To further illustrate RQR can be well approximately by a standard normal distribution in comparison with other types of residuals in the real data application, we calculated the mean, variance, skewness, kurtosis and the pvalue of the SW normality test for the Pearson residual, deviance residual, MQR and RQR in the real data analysis. Note that for the SW normality test of the RQRs, the average of SW pvalues based on 1000 replicated RQRs was presented to account for the fluctuation in the residuals introduced by randomization. As shown in Table 6, the results indicate that the means of the Pearson residuals, MQRs and RQRs are close to zero, but the means of the deviance residuals are consistently lower than zero under all models. The variances of Pearson residuals under all models are above one, and the variances of the deviance residuals and MQRs are all below one. By contrast, the variances of RQR are equal to one for all models, since the RQRs in the present study are all standardized. In terms of skewness and kurtosis, the Pearson residual, deviance residual, and MQR are rightskewed and heavytailed relative to a normal distribution, but RQRs are approximately symmetric with the tail shape close to a normal distribution under the NB and ZINB models. For testing the normality of the residuals based on the SW normality test, the results clearly showed that all models were rejected under the Pearson residual, deviance residual, and MQR. By contrast, RQRs confirm the adequacy of NB and ZINB models, with an average of SW pvalues close to 0.5.
Discussion
Diagnosing regression models is crucial to ensure the validity of the results and implications that heavily rely on the tenability of the model assumptions. Pearson and deviance residuals and their corresponding χ^{2} tests are commonly used in practice. However, the use of these tools in count regression models are often not valid, since Pearson and deviance residuals do not have an asymptotic normal distribution under the correctly specified model. This paper reminisces that RQRs as a diagnostic tool to show that it has great advantages over other types of considered residuals for diagnosing count regression models, including zeroinflated count regression models.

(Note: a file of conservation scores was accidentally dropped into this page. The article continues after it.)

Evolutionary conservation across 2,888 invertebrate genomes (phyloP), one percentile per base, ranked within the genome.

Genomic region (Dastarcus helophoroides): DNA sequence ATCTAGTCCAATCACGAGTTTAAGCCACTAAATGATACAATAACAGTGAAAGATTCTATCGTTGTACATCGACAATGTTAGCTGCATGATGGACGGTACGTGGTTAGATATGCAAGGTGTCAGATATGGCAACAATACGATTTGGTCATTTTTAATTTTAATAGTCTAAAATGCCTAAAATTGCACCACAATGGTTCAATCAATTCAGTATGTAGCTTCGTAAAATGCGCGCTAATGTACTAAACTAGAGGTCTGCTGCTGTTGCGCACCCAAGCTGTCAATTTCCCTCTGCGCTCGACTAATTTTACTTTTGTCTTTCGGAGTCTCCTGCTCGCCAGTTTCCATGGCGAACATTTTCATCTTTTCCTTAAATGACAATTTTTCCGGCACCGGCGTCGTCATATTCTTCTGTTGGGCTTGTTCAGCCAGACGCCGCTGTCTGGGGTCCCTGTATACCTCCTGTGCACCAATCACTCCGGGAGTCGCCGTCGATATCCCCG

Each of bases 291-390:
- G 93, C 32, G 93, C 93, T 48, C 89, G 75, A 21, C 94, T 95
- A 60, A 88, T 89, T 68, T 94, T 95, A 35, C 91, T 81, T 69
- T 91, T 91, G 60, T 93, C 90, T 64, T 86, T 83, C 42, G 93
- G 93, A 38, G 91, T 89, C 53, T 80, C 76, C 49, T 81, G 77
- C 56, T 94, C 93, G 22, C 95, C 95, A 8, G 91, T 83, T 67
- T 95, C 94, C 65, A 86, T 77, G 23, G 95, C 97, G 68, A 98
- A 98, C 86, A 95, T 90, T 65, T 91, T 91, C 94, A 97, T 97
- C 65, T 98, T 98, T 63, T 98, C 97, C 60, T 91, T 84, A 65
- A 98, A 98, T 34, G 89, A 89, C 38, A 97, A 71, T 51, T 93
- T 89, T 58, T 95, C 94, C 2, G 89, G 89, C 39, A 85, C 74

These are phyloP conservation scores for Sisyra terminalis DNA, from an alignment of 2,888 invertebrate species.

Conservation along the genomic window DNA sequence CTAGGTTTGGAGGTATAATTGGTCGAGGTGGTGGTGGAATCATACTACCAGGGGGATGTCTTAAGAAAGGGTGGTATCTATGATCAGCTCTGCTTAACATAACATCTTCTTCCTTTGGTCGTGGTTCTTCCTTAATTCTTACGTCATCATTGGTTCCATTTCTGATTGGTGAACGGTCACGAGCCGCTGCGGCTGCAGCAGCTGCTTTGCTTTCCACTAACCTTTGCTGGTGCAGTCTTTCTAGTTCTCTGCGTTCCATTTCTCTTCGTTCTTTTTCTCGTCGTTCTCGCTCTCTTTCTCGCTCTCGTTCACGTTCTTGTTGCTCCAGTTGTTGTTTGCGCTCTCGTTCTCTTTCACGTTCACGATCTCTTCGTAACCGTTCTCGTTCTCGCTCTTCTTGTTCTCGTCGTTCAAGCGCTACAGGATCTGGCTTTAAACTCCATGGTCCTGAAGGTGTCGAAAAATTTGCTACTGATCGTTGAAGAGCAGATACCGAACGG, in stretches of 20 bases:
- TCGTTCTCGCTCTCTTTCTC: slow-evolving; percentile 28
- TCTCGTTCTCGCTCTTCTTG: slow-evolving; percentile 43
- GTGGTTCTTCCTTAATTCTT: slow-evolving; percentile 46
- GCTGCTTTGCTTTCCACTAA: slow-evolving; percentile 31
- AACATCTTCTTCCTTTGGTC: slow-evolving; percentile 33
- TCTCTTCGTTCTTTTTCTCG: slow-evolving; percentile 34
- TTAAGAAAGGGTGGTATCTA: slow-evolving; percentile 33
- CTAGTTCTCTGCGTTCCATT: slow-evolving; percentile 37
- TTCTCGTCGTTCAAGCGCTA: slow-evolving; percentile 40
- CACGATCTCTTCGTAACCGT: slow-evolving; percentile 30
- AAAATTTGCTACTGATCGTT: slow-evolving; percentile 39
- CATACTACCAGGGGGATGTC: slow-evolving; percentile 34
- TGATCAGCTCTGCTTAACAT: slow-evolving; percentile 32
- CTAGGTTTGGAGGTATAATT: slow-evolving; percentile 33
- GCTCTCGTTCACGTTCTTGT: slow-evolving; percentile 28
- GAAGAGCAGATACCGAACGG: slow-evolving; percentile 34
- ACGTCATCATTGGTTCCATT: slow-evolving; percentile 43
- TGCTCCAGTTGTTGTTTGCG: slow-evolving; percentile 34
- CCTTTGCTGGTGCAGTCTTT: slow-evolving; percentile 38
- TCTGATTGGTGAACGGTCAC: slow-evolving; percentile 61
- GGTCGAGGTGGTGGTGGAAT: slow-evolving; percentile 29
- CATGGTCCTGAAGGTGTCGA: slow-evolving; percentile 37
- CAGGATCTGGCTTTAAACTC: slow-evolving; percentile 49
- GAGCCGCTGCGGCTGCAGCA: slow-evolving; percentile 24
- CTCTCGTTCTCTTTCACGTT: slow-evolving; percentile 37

Although using the QQplots for the Pearson residual, the deviance residual or MQR with simulated envelope could be used to check the model fit, visual inspection of the points falling outside of the simulated envelope can be subjective, and no single numerical measure of the overall model fit could be easily summarized based on such plots. A key strength of RQRs is that the plots of RQRs against covariates or fitted values contain important information concerning the inadequacy of different aspects of the model, which could not be easily reflected in the QQ plots with simulated envelopes. Further, the distribution of RQRs under the correctly specified count model is well approximated by a standard normal distribution. As a result, a numerical measure of overall model fit, i.e., SW normality test, can be readily derived, which was shown in our study to perform well for testing the overall model lack of fit.
Note that in our investigations, RQRs are standardized to have unit variance, as suggested by Klar and Meintanis (2012) [11]. Therefore, testing the normality of RQRs is essentially the same as testing standard normality in our investigation. Our study showed that Pearson, deviance, and MQR residuals for count regressions are not well approximated by a normal distribution. As such, testing standard normality of those residuals would be more stringent than testing normality, which might give even stronger evidence of the inadequacy of those types of residuals for diagnosing count regression models.
RQRs depend on a random uniformly distributed number u_{i} to convert the discrete cumulative distribution function into continuous values. Although the randomness in u_{i} may produce special patterns in the RQRs, we note that the chance that the pure random numbers will make any observable pattern decreases as the sample size n increases. Additionally, the influence from the randomness in u_{i} decreases as the number of possible values of y_{i} increases due to the shrinkage in the continuity gaps in the PMF. Nevertheless, as suggested by [10], multiple realizations of the RQRs are needed to ensure that any pattern shown in the RQRs is not caused by the randomness in u_{i}. Although this offers a solution to alleviate the impact of the randomness in the RQRs, it is still desired to have a “nonrandom” overall GOF test pvalue for the RQRs. Using the mean of the normality test pvalues from multiple sets of the RQRs is a natural choice. Further research is needed to investigate the null distribution of the mean or other summary for replicated normality test pvalues under the true model.
Further, although deviance residuals may not be appropriate for diagnosing counts regressions, they may be constructed for each systematic component (for example, location and dispersion) to assess specific goodnessoffit. For example, Paula (2013) [35] used a normal probability plot with a simulated envelope for the deviance component residual for the mean and precision models in double generalized linear models [36]. Extension of randomized quantile residuals for each systematic component could be developed to give local information for assessing the specific goodness of fit. In addition, in generalized additive models for location, scale and shape proposed by Rigby and Stasinopoulos (2005) [37], the worm plot (a detrended normal QQplot of the normalized quantile residuals) [38], a diagnostic tool for checking the residuals within different ranges of the explanatory variable(s), was proposed to identify regions (intervals) of the explanatory variable within which the model does not adequately fit the data. Such a plot could be constructed based on randomized quantile residuals for checking model inadequacies for count regression models.